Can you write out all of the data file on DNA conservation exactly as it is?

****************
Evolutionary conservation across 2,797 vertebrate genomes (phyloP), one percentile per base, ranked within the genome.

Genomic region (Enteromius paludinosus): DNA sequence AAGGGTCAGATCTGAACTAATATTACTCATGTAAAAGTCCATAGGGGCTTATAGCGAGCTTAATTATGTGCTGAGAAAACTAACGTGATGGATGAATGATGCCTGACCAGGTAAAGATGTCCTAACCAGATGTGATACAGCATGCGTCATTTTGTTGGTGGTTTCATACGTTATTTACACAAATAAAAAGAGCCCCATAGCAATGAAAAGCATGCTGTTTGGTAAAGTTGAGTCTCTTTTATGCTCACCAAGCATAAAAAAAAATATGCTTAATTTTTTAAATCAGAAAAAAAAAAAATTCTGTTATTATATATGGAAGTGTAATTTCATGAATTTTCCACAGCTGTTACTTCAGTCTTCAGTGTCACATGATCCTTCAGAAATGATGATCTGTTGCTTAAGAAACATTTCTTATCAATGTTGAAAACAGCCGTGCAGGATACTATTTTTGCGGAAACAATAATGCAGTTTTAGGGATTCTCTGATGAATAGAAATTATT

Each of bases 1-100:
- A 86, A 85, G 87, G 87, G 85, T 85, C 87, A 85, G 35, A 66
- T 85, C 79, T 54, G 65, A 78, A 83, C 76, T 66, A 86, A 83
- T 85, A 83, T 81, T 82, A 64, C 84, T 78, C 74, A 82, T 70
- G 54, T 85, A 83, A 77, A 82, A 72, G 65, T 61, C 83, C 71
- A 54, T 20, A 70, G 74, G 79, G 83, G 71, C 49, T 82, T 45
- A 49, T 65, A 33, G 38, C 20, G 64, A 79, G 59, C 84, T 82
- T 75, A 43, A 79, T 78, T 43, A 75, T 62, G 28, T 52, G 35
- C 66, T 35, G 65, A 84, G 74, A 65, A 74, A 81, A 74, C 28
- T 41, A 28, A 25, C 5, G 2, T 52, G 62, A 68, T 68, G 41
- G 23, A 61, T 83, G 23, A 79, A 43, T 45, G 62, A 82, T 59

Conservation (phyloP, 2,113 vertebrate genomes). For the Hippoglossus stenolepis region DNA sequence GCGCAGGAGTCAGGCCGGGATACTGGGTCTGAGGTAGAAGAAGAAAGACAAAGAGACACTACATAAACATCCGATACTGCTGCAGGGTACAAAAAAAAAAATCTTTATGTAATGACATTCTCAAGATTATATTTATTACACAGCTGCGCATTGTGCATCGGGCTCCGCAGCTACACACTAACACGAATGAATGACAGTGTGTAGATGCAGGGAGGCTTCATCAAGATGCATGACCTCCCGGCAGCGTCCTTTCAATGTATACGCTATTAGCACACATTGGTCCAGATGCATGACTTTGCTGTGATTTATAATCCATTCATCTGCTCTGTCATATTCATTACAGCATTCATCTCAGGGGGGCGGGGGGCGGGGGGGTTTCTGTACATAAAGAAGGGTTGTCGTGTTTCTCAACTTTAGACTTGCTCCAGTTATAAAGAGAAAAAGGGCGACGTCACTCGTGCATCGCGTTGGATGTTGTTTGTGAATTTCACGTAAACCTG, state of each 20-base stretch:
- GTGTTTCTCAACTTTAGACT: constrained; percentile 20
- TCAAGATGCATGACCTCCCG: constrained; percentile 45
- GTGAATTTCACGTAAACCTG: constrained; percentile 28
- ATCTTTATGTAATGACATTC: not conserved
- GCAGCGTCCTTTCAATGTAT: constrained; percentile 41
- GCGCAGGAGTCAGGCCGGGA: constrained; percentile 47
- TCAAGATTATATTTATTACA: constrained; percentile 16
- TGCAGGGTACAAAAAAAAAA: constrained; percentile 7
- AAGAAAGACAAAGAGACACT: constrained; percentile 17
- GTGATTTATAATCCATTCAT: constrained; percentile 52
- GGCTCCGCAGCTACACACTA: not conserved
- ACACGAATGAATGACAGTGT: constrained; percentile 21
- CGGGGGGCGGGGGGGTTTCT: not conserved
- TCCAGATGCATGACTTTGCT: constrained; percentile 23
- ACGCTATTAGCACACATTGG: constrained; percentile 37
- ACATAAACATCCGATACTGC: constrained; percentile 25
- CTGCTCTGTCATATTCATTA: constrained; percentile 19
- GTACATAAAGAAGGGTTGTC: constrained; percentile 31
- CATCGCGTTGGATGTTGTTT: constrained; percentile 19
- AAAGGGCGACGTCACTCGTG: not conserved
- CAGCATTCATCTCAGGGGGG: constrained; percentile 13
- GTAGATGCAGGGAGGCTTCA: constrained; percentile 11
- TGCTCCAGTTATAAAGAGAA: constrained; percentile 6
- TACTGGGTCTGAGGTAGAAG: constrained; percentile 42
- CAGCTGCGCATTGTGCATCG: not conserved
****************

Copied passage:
Evolutionary conservation across 2,797 vertebrate genomes (phyloP), one percentile per base, ranked within the genome.

Genomic region (Enteromius paludinosus): DNA sequence AAGGGTCAGATCTGAACTAATATTACTCATGTAAAAGTCCATAGGGGCTTATAGCGAGCTTAATTATGTGCTGAGAAAACTAACGTGATGGATGAATGATGCCTGACCAGGTAAAGATGTCCTAACCAGATGTGATACAGCATGCGTCATTTTGTTGGTGGTTTCATACGTTATTTACACAAATAAAAAGAGCCCCATAGCAATGAAAAGCATGCTGTTTGGTAAAGTTGAGTCTCTTTTATGCTCACCAAGCATAAAAAAAAATATGCTTAATTTTTTAAATCAGAAAAAAAAAAAATTCTGTTATTATATATGGAAGTGTAATTTCATGAATTTTCCACAGCTGTTACTTCAGTCTTCAGTGTCACATGATCCTTCAGAAATGATGATCTGTTGCTTAAGAAACATTTCTTATCAATGTTGAAAACAGCCGTGCAGGATACTATTTTTGCGGAAACAATAATGCAGTTTTAGGGATTCTCTGATGAATAGAAATTATT

Each of bases 1-100:
- A 86, A 85, G 87, G 87, G 85, T 85, C 87, A 85, G 35, A 66
- T 85, C 79, T 54, G 65, A 78, A 83, C 76, T 66, A 86, A 83
- T 85, A 83, T 81, T 82, A 64, C 84, T 78, C 74, A 82, T 70
- G 54, T 85, A 83, A 77, A 82, A 72, G 65, T 61, C 83, C 71
- A 54, T 20, A 70, G 74, G 79, G 83, G 71, C 49, T 82, T 45
- A 49, T 65, A 33, G 38, C 20, G 64, A 79, G 59, C 84, T 82
- T 75, A 43, A 79, T 78, T 43, A 75, T 62, G 28, T 52, G 35
- C 66, T 35, G 65, A 84, G 74, A 65, A 74, A 81, A 74, C 28
- T 41, A 28, A 25, C 5, G 2, T 52, G 62, A 68, T 68, G 41
- G 23, A 61, T 83, G 23, A 79, A 43, T 45, G 62, A 82, T 59

Conservation (phyloP, 2,113 vertebrate genomes). For the Hippoglossus stenolepis region DNA sequence GCGCAGGAGTCAGGCCGGGATACTGGGTCTGAGGTAGAAGAAGAAAGACAAAGAGACACTACATAAACATCCGATACTGCTGCAGGGTACAAAAAAAAAAATCTTTATGTAATGACATTCTCAAGATTATATTTATTACACAGCTGCGCATTGTGCATCGGGCTCCGCAGCTACACACTAACACGAATGAATGACAGTGTGTAGATGCAGGGAGGCTTCATCAAGATGCATGACCTCCCGGCAGCGTCCTTTCAATGTATACGCTATTAGCACACATTGGTCCAGATGCATGACTTTGCTGTGATTTATAATCCATTCATCTGCTCTGTCATATTCATTACAGCATTCATCTCAGGGGGGCGGGGGGCGGGGGGGTTTCTGTACATAAAGAAGGGTTGTCGTGTTTCTCAACTTTAGACTTGCTCCAGTTATAAAGAGAAAAAGGGCGACGTCACTCGTGCATCGCGTTGGATGTTGTTTGTGAATTTCACGTAAACCTG, state of each 20-base stretch:
- GTGTTTCTCAACTTTAGACT: constrained; percentile 20
- TCAAGATGCATGACCTCCCG: constrained; percentile 45
- GTGAATTTCACGTAAACCTG: constrained; percentile 28
- ATCTTTATGTAATGACATTC: not conserved
- GCAGCGTCCTTTCAATGTAT: constrained; percentile 41
- GCGCAGGAGTCAGGCCGGGA: constrained; percentile 47
- TCAAGATTATATTTATTACA: constrained; percentile 16
- TGCAGGGTACAAAAAAAAAA: constrained; percentile 7
- AAGAAAGACAAAGAGACACT: constrained; percentile 17
- GTGATTTATAATCCATTCAT: constrained; percentile 52
- GGCTCCGCAGCTACACACTA: not conserved
- ACACGAATGAATGACAGTGT: constrained; percentile 21
- CGGGGGGCGGGGGGGTTTCT: not conserved
- TCCAGATGCATGACTTTGCT: constrained; percentile 23
- ACGCTATTAGCACACATTGG: constrained; percentile 37
- ACATAAACATCCGATACTGC: constrained; percentile 25
- CTGCTCTGTCATATTCATTA: constrained; percentile 19
- GTACATAAAGAAGGGTTGTC: constrained; percentile 31
- CATCGCGTTGGATGTTGTTT: constrained; percentile 19
- AAAGGGCGACGTCACTCGTG: not conserved
- CAGCATTCATCTCAGGGGGG: constrained; percentile 13
- GTAGATGCAGGGAGGCTTCA: constrained; percentile 11
- TGCTCCAGTTATAAAGAGAA: constrained; percentile 6
- TACTGGGTCTGAGGTAGAAG: constrained; percentile 42
- CAGCTGCGCATTGTGCATCG: not conserved